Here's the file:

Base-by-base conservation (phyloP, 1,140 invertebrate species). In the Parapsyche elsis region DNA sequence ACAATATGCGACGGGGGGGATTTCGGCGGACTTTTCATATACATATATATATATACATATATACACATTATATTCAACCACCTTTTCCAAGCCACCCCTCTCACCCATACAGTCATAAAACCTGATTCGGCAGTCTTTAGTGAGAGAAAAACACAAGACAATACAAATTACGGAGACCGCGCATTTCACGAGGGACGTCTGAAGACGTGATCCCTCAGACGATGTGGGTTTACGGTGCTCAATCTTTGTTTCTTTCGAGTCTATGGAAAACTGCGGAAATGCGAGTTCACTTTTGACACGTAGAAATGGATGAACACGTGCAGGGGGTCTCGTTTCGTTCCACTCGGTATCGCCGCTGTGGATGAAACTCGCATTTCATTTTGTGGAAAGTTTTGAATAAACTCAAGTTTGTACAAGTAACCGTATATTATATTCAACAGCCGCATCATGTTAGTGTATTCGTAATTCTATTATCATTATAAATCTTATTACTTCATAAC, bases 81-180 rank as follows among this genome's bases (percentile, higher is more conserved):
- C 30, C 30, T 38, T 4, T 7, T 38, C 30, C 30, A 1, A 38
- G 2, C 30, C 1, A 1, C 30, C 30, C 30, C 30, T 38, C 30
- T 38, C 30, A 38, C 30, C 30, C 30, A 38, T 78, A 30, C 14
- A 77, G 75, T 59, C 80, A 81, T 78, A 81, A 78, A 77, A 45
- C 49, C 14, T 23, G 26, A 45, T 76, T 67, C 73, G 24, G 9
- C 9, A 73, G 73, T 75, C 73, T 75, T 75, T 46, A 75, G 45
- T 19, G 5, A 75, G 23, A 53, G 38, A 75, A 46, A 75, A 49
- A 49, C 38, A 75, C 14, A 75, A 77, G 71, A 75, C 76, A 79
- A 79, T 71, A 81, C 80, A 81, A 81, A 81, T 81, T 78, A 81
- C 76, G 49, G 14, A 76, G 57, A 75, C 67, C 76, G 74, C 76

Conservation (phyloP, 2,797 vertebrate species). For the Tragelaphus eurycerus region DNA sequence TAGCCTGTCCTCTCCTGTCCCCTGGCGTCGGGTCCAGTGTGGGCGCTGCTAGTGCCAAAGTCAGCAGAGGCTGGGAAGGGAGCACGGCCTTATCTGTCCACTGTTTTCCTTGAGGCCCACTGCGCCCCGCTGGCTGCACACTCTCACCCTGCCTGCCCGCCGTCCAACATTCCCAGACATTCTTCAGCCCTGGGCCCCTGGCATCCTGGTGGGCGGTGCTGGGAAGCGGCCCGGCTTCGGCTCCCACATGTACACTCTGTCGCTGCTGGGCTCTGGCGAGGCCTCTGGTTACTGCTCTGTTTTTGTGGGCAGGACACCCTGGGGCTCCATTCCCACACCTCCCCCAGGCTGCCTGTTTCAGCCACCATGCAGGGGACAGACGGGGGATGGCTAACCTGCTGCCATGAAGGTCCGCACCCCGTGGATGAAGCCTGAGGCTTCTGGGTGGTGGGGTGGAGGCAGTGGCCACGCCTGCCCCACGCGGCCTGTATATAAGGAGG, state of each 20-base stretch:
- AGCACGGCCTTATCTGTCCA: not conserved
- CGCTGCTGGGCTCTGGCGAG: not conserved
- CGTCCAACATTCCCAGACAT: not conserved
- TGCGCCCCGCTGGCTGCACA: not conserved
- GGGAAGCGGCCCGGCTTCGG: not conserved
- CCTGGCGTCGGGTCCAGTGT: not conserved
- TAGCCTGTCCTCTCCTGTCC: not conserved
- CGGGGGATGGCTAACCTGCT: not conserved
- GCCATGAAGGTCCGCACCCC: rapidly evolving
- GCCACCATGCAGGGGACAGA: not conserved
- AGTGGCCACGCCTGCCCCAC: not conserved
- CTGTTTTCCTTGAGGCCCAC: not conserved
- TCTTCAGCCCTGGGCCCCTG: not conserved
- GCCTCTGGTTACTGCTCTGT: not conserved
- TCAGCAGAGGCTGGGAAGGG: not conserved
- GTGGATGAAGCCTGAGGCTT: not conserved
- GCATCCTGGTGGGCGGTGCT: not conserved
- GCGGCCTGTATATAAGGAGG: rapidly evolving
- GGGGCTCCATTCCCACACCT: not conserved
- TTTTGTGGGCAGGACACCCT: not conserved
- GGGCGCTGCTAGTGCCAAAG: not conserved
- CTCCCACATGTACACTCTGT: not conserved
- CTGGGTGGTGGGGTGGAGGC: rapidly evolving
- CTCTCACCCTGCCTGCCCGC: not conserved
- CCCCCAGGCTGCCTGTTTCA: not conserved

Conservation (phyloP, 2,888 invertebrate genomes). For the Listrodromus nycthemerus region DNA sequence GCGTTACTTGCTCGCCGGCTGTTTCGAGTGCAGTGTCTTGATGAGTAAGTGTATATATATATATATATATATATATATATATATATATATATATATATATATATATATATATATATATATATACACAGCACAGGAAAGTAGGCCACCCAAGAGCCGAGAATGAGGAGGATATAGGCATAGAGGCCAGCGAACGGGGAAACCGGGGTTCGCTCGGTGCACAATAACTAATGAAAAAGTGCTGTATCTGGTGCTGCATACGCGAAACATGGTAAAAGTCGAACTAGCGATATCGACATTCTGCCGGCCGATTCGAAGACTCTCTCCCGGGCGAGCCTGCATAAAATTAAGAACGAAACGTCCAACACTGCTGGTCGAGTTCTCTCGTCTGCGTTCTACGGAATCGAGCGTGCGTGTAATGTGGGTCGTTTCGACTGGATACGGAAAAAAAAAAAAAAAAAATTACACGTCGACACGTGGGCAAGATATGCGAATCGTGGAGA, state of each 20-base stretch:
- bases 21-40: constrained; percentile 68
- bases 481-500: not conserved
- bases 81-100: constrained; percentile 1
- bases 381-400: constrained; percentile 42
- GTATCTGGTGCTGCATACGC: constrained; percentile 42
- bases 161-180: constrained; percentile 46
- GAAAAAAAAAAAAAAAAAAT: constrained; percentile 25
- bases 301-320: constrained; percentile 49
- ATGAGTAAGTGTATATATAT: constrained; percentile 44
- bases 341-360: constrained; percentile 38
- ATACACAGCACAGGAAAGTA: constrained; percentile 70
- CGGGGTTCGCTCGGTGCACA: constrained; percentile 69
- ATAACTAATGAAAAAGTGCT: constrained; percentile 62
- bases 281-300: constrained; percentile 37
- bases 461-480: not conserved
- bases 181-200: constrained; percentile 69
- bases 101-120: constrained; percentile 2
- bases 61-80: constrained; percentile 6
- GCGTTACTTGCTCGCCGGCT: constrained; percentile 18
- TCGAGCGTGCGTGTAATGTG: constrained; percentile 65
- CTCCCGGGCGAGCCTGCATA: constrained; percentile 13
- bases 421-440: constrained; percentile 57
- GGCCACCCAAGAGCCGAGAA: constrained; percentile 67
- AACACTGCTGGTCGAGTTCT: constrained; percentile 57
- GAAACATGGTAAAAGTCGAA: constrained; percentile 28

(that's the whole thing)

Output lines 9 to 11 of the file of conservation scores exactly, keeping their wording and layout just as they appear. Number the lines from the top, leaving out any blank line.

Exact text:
- A 49, C 38, A 75, C 14, A 75, A 77, G 71, A 75, C 76, A 79
- A 79, T 71, A 81, C 80, A 81, A 81, A 81, T 81, T 78, A 81
- C 76, G 49, G 14, A 76, G 57, A 75, C 67, C 76, G 74, C 76